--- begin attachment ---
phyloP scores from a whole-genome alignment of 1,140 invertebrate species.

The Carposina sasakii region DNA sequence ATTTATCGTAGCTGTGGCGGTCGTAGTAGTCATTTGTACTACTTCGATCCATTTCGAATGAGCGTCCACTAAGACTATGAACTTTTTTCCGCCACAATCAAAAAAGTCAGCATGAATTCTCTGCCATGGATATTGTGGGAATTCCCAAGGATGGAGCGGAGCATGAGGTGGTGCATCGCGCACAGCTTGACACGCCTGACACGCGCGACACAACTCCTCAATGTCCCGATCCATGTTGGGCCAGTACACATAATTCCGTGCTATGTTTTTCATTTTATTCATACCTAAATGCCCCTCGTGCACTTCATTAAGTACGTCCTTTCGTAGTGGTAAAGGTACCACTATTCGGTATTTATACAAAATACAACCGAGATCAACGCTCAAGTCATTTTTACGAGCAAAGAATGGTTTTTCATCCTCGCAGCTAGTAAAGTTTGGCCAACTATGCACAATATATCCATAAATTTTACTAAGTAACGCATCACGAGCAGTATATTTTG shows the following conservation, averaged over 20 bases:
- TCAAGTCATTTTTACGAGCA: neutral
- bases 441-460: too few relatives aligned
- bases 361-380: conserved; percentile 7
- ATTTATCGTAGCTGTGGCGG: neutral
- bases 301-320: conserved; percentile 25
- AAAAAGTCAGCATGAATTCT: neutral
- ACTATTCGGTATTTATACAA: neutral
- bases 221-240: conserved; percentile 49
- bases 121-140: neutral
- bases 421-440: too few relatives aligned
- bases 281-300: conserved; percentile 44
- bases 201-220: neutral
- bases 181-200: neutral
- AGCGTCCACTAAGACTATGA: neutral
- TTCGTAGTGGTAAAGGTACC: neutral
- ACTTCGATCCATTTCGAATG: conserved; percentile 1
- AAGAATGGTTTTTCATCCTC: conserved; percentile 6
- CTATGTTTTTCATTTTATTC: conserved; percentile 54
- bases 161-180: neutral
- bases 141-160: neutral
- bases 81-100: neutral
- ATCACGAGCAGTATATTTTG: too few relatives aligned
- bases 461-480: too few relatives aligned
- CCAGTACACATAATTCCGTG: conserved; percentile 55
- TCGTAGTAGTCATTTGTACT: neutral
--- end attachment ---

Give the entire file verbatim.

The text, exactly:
phyloP scores from a whole-genome alignment of 1,140 invertebrate species.

The Carposina sasakii region DNA sequence ATTTATCGTAGCTGTGGCGGTCGTAGTAGTCATTTGTACTACTTCGATCCATTTCGAATGAGCGTCCACTAAGACTATGAACTTTTTTCCGCCACAATCAAAAAAGTCAGCATGAATTCTCTGCCATGGATATTGTGGGAATTCCCAAGGATGGAGCGGAGCATGAGGTGGTGCATCGCGCACAGCTTGACACGCCTGACACGCGCGACACAACTCCTCAATGTCCCGATCCATGTTGGGCCAGTACACATAATTCCGTGCTATGTTTTTCATTTTATTCATACCTAAATGCCCCTCGTGCACTTCATTAAGTACGTCCTTTCGTAGTGGTAAAGGTACCACTATTCGGTATTTATACAAAATACAACCGAGATCAACGCTCAAGTCATTTTTACGAGCAAAGAATGGTTTTTCATCCTCGCAGCTAGTAAAGTTTGGCCAACTATGCACAATATATCCATAAATTTTACTAAGTAACGCATCACGAGCAGTATATTTTG shows the following conservation, averaged over 20 bases:
- TCAAGTCATTTTTACGAGCA: neutral
- bases 441-460: too few relatives aligned
- bases 361-380: conserved; percentile 7
- ATTTATCGTAGCTGTGGCGG: neutral
- bases 301-320: conserved; percentile 25
- AAAAAGTCAGCATGAATTCT: neutral
- ACTATTCGGTATTTATACAA: neutral
- bases 221-240: conserved; percentile 49
- bases 121-140: neutral
- bases 421-440: too few relatives aligned
- bases 281-300: conserved; percentile 44
- bases 201-220: neutral
- bases 181-200: neutral
- AGCGTCCACTAAGACTATGA: neutral
- TTCGTAGTGGTAAAGGTACC: neutral
- ACTTCGATCCATTTCGAATG: conserved; percentile 1
- AAGAATGGTTTTTCATCCTC: conserved; percentile 6
- CTATGTTTTTCATTTTATTC: conserved; percentile 54
- bases 161-180: neutral
- bases 141-160: neutral
- bases 81-100: neutral
- ATCACGAGCAGTATATTTTG: too few relatives aligned
- bases 461-480: too few relatives aligned
- CCAGTACACATAATTCCGTG: conserved; percentile 55
- TCGTAGTAGTCATTTGTACT: neutral